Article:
I can see a way for you to do it. It’s very convoluted, and sorta unique to your circumstance. First let me reframe and expand on the problem slightly…
What’s at issue is adding up all of the positive power from the inverter, discarding the negative power going to the inverter. Because IoTaWatt accumulates net power, any attempt to do this at greater than 5 second grouping would begin to introduce error. The output
Inverter1Output = ( InverterB1 max 0 ) * 2
will add up all of the positive groups of InverterB1 .(The binary operator “max” selects the greater of it’s two operands, so when the value is negative, it yields zero).
If you plot this output in Graph+ to an hour’s worth of data, the grouping will be 5 seconds, so it will give you a good result. But if you run it over a day, the grouping will be 2 minutes, so the output script is applied to 2 minute net values. Where the 5 second values in a group are all positive or all negative, the result will be correct for that group. Where they are mixed, it will be incorrect because the script only operated on the net value.
That might not be a problem in this case, because my sense is that the overwhelming amount of negative values would be at night and the positives during the day. There may be some mixup during startup and shutdown, but that would be insignificant.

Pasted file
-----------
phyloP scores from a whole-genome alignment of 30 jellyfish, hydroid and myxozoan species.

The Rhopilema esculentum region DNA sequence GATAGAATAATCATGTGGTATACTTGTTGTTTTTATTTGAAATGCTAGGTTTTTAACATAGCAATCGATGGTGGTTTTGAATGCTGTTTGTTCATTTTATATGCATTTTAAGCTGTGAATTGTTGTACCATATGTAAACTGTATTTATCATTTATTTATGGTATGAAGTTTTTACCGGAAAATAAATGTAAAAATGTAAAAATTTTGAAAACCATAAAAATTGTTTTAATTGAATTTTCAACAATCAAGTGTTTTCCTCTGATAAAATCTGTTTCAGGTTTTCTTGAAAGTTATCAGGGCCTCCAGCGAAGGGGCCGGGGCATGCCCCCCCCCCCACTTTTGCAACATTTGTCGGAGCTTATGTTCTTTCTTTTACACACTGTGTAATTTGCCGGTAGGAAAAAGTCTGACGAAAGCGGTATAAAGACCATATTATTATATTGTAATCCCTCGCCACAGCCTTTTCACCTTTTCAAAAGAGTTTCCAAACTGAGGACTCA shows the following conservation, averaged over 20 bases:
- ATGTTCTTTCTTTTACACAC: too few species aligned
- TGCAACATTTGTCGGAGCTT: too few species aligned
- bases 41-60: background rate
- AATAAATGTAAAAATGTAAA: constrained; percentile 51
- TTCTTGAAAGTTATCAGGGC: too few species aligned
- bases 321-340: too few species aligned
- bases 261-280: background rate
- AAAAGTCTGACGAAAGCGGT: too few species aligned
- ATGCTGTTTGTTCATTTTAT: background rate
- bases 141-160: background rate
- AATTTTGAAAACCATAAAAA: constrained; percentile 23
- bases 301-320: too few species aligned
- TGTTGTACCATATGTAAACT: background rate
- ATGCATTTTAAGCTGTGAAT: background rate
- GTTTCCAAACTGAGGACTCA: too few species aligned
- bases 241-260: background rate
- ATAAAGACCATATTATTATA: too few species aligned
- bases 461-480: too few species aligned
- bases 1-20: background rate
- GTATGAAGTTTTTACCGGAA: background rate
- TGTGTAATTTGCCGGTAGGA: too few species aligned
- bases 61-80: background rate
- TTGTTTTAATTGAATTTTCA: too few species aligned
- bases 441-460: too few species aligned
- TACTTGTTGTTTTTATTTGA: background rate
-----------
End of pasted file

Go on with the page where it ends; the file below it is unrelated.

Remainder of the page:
The problem starts to grow as you zoom out to a week or month and the groups become larger. You need an approach that integrates over the individual samples. IoTaWatt doesn’t do that, it would be too resource intensive.
So now the convoluted solution. For some degree of simplicity I’m going to only show this for one inverter.
You currently have two CTs on the inverter, one on each of the wires, but this is a two wire appliance so only one is needed. That is key to this solution. So lets reconfigure the two CTs as:
Inverter1_net where you check “double” and “allow negative values”
Inverter1_abs where you check “double” and NOT “allow negative values”
This essentially performs the data segregation as each sample is taken.
Let’s restate those two inputs in terms of Pout, the power generated, and Pin, the power consumed.
Inverter1_net = Pout - Pin
Inverter1_abs = Pout + Pin
Now if you add the two together you get 2Pout. Dividing by 2 you get Pout, So defining an output:
Inverter1_out = (Inverter1_net + Inverter1_abs) / 2
Should give you what you are looking for, the positive output of the inverter… And it follows that an output:
Inverter1_in = ( Inverter1_net - Inverter1_abs ) / 2
Will give you the amount of power the inverter consumes as a negative value.